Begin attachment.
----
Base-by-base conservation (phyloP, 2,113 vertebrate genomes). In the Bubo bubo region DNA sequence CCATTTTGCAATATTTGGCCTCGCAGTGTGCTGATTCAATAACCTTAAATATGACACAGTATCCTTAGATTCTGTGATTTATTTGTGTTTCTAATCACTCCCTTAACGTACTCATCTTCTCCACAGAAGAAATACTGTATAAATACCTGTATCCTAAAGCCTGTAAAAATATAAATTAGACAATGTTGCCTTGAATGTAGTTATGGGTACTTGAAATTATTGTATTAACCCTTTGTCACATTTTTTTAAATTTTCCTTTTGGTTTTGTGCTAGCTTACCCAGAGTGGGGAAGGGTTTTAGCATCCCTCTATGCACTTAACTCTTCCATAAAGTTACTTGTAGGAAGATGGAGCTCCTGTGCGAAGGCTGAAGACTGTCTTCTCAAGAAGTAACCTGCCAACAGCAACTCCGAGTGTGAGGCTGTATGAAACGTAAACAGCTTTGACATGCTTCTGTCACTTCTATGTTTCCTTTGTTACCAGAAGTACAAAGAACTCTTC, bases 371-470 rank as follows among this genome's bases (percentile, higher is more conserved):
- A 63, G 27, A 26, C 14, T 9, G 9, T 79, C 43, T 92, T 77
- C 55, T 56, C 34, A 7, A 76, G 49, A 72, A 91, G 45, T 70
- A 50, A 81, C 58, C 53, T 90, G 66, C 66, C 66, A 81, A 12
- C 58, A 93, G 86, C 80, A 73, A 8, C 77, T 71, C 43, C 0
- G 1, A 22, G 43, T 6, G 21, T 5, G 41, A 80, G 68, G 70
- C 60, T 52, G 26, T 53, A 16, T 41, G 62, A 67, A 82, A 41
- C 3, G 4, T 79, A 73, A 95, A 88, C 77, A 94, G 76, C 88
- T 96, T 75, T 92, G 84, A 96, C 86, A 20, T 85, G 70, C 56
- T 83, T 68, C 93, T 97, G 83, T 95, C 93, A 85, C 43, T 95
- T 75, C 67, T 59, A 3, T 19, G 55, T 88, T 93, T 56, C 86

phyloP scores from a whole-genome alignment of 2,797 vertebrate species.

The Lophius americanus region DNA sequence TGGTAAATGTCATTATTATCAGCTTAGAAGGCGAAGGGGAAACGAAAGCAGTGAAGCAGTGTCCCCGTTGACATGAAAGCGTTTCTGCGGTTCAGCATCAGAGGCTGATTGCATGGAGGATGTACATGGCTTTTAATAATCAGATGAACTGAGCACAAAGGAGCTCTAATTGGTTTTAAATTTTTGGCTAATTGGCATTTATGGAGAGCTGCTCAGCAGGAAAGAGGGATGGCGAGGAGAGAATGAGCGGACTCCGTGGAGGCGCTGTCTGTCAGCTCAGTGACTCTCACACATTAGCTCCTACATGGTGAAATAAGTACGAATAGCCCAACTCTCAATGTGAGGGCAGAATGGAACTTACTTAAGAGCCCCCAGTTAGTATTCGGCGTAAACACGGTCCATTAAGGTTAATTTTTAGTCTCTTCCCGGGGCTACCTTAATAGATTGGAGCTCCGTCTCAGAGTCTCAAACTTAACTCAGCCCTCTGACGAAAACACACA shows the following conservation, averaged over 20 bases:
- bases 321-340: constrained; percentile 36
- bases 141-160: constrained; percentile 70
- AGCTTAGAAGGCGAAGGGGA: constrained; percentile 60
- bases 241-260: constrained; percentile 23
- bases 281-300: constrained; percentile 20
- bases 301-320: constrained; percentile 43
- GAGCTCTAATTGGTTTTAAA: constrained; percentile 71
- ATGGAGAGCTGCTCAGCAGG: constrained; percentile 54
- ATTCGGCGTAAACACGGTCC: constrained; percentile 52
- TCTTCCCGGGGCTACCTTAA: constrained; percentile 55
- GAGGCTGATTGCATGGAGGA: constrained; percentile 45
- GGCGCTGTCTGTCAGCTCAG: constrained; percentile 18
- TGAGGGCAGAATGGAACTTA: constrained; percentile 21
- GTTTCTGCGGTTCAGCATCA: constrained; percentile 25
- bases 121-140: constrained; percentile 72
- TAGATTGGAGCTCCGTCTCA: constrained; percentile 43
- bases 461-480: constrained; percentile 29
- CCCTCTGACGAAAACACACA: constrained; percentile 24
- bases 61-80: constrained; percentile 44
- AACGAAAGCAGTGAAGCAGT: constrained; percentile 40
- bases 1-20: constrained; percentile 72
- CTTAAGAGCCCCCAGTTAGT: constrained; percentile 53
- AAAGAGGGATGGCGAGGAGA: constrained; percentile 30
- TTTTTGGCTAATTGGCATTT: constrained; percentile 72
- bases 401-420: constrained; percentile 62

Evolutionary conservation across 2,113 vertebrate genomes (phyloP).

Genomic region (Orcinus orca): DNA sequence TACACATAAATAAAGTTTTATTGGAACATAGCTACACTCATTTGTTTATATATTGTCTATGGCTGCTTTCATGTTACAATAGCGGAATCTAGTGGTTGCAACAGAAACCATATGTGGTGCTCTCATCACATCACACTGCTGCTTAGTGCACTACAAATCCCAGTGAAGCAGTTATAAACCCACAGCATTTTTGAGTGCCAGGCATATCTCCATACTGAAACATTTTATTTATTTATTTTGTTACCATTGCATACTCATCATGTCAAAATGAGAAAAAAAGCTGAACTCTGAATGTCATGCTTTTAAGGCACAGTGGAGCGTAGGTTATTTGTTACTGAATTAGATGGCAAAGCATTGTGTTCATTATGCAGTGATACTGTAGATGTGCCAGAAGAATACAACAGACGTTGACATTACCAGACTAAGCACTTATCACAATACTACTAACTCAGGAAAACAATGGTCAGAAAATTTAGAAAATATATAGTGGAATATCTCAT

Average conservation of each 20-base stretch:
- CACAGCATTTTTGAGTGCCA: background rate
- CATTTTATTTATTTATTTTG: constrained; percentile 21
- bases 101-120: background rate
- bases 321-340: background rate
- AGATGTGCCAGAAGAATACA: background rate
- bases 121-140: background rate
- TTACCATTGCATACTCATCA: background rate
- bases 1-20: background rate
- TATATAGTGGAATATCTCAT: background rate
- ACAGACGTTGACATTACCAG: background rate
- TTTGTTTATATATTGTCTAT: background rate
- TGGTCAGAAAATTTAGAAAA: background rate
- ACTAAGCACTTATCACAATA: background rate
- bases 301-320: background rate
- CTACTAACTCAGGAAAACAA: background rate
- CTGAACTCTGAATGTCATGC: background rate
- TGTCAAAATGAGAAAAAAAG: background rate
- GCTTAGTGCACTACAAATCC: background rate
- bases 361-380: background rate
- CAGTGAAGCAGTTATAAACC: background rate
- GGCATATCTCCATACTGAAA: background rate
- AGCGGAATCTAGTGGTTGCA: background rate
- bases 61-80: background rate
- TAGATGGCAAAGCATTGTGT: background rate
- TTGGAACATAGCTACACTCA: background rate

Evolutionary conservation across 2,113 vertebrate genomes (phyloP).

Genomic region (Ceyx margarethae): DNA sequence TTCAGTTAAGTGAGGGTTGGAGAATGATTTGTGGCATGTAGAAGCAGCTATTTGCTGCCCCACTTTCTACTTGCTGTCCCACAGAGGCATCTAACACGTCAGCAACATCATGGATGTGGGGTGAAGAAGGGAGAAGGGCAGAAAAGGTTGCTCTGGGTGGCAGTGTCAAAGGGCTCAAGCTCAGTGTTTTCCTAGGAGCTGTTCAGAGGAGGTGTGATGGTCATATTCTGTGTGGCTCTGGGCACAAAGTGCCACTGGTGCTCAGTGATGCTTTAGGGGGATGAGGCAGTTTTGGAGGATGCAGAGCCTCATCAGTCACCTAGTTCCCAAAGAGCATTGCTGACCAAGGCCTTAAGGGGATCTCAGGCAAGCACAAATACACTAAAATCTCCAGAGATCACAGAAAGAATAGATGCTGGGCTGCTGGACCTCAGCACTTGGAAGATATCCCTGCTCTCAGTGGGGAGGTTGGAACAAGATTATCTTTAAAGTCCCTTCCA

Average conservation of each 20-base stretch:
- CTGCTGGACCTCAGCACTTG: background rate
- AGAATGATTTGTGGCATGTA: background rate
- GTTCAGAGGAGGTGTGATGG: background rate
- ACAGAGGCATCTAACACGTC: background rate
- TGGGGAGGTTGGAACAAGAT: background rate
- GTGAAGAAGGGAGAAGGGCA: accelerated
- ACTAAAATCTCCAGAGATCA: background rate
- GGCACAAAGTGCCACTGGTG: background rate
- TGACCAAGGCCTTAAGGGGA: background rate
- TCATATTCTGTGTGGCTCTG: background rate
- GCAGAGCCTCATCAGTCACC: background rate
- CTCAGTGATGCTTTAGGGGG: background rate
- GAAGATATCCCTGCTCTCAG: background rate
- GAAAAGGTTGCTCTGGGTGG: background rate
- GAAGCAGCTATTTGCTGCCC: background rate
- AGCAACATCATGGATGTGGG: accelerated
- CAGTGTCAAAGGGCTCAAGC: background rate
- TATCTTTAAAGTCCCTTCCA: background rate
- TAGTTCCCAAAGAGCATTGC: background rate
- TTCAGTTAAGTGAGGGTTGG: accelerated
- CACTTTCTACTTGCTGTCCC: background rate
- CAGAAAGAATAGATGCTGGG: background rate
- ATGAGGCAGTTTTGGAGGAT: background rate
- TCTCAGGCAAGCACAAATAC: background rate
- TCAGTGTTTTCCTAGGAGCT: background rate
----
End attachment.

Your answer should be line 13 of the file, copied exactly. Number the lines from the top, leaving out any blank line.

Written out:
The Lophius americanus region DNA sequence TGGTAAATGTCATTATTATCAGCTTAGAAGGCGAAGGGGAAACGAAAGCAGTGAAGCAGTGTCCCCGTTGACATGAAAGCGTTTCTGCGGTTCAGCATCAGAGGCTGATTGCATGGAGGATGTACATGGCTTTTAATAATCAGATGAACTGAGCACAAAGGAGCTCTAATTGGTTTTAAATTTTTGGCTAATTGGCATTTATGGAGAGCTGCTCAGCAGGAAAGAGGGATGGCGAGGAGAGAATGAGCGGACTCCGTGGAGGCGCTGTCTGTCAGCTCAGTGACTCTCACACATTAGCTCCTACATGGTGAAATAAGTACGAATAGCCCAACTCTCAATGTGAGGGCAGAATGGAACTTACTTAAGAGCCCCCAGTTAGTATTCGGCGTAAACACGGTCCATTAAGGTTAATTTTTAGTCTCTTCCCGGGGCTACCTTAATAGATTGGAGCTCCGTCTCAGAGTCTCAAACTTAACTCAGCCCTCTGACGAAAACACACA shows the following conservation, averaged over 20 bases: